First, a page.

Star Trek: Picard – Season 1, Episode 7 – “Nepenthe” – Exploring Home and a Mistake

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     “Nepenthe” is an episode that feels organic. This could have easily turned into fanservice with the reunion between Picard, Riker and Troi and I felt like it didn’t. The characters have all changed and grown from the people they were before, while still remaining true to their core selves. In lesser hands they could have easily been caricatures of the people they were before. This isn’t a favorite episode though due to two things that happen, that I’ll get into below.

The episode was directed by Douglas Aarniokoski and written by Michael Chabon and Samantha Humphrey.

The story picks up with Picard and Soji meeting up with Kestra, daughter of Riker and Troi. As they go to them for safety Elnor attempts to escape with Hugh from the Cube and Agnes Jurati begins to face what she did to Bruce Maddox.

SPOILERS ahead

The Pros:

Soji and Kestra – One of the relationships that shows us more of who Soji is, is her relationship with Kestra, the daughter of Riker and Troi. Kestra invents langauges and hunts and is very open. This openness and honesty puts Soji at ease and helps her sort through all she’s been through. Kestra is also Soji’s ally. Soji ends up being an older sister of sorts and I really enjoyed how their friendship grew.

Riker and Troi – Riker and Troi are awesome in this. They are supportive of Picard, while still holding him accountable. When Picard mocks Soji’s doubting of all she knows to be true Troi reminds Picard that as Captain he was better, while Riker said he just could have invited her to dinner. We see more of the people who they are as Troi is the glue of the family, we learn they lost a child and because of it she can’t go back into Starfleet again, while Riker is still on reserve within Starfleet. They are a contrast to Picard and help him only to grow. It was wonderful seeing them again.

Events on the La Sirena – On the ship Agnes is having mental breakdown as she accepts she killed Bruce Maddox and as the Narek tracks them with the tracking device Commodore Oh had given to her. It is very well done as her being treated as innocent is too much to take and she attempts to kill herself to get Narek off their trail. The episode handles this arc really well.

The Theme of Home – Home is a major theme of the episode. Soji realizes that was what the Romulans were using her for, and we see how home is safety for Riker, Troi and Kestra and in that adopted home is also a safe haven for Soji and Picard. This theme was beautifully handled.

The Cons:

Attribute Marina Sirtis as Guest Star – I don’t know why she wasn’t given guest credit, but it annoyed me. She is just as central to the episode as Jonathan Frakes and the producers should have known better.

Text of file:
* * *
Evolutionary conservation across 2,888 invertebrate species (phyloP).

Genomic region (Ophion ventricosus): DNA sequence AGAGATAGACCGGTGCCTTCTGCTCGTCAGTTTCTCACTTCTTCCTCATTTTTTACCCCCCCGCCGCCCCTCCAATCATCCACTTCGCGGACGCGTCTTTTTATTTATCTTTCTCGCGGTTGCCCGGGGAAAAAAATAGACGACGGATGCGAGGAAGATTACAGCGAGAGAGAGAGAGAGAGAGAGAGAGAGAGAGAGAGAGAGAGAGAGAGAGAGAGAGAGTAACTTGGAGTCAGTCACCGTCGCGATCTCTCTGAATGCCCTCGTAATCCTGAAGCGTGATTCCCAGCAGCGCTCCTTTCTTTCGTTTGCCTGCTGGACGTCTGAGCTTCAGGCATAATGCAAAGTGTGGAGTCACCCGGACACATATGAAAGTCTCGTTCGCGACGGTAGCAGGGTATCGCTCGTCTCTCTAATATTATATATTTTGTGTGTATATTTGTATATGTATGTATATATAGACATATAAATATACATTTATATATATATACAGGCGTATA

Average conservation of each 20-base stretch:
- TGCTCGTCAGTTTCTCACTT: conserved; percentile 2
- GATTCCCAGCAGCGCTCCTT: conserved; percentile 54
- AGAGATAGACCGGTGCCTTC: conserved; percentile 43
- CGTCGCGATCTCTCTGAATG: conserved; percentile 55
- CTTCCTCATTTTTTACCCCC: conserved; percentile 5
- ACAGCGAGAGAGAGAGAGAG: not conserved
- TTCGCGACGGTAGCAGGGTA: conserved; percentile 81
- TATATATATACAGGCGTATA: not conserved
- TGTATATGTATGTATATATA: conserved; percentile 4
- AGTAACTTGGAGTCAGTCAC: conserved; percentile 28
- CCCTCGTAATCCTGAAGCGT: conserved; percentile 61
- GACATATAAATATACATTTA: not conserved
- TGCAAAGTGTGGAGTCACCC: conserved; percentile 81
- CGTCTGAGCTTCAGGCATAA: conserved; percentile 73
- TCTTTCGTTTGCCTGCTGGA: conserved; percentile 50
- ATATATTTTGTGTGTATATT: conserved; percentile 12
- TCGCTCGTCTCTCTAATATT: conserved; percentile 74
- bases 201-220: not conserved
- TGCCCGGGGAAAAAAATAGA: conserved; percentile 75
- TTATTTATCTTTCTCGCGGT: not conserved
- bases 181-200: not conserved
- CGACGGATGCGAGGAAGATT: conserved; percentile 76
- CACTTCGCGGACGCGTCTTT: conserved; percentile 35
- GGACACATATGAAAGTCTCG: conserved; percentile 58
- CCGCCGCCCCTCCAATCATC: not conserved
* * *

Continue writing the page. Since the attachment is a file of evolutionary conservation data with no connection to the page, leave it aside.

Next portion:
Death of Hugh – Hugh is killed when he decides he is going to help Elnor get to the Queen’s Chamber. I wish he’d been leading the xB’s in revolt against the romulans who were controlling them at least. There is always the chance he could be brought back, Seven has resurrected the dead with nano-probes in the past and she is set to show up next episode. We’ll see what happens. Hugh is my favorite character on the show besides Laris and deserved a better death at the very least.

This was a good episode. Things finally come to a head with Dr. Jurati and what she did, we get some more time with Hugh and the reunion with Picard, Riker and Trio was beautifully written. This episode has a lot happen but doesn’t feel rushed and it is this pacing that helped it remain as strong as it did. I’m curious to see what will happen and if Riker will come to Picard’s rescue in the end.

Final Score: 8.5 / 10 My issues with the episode where elevated by the solid writing going on everywhere else but “The Artifact.”

Star Trek: Picard – Season 1, Episode 6 – “The Impossible Box” – Of Facing Trauma and Self-Discovery

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  “The Impossible Box” is a fantastic episode. We get wonderful character development from nearly everyone on screen and only one con really stood out for me. This episode gives a reunion I’ve been wanting to see and much of the episode gives room to breathe before it really increases the stakes and tension. Before I say anymore, if you’ve been liking the show so far, you’ll probably enjoy this one a lot.

The episode was written by Nick Zayas and directed by Maja Vrvilo.

The story involves Picard getting onto “The Artifact” and reuniting with an old friend as Narek get’s closer to his goals as Soji starts putting the pieces together about who she is.

SPOILERS ahead

The Pros:

“The Artifact” – This episode we learn just how prestigious this Cube is, as Picard ends up needing diplomatic papers to enter the Cube and can only talk to the Director, Hugh. This episode we feel the threat of it all as Narek and Narissa cause problems for our heroes and the claustrophobia of the clear and what it is capable of is revealed. We get to see the Queen’s room, which has a gate that allows for far escape and see how former drones xB’s who aren’t Romulan are used for labor. It is a sad state of affairs and Hugh mentioning that their Borg Queen has been replaced by a Romulan shows that much darker purpose that might be in store for the xB’s and the Cube.

Soji’s Self-Discovery – Soji’s self-discovery involves her analyzing all she brought with her, and finding it is only 3 years old. This ends with her trusting Narek as he shows her a Romulan meditation ritual where she discovers the Synth homeworld in pushing past her re-occuring Nightmares, and fully realizes she was created. At this point Narek tries to kill her and she goes into fight or flight, escaping with Hugh and Picard.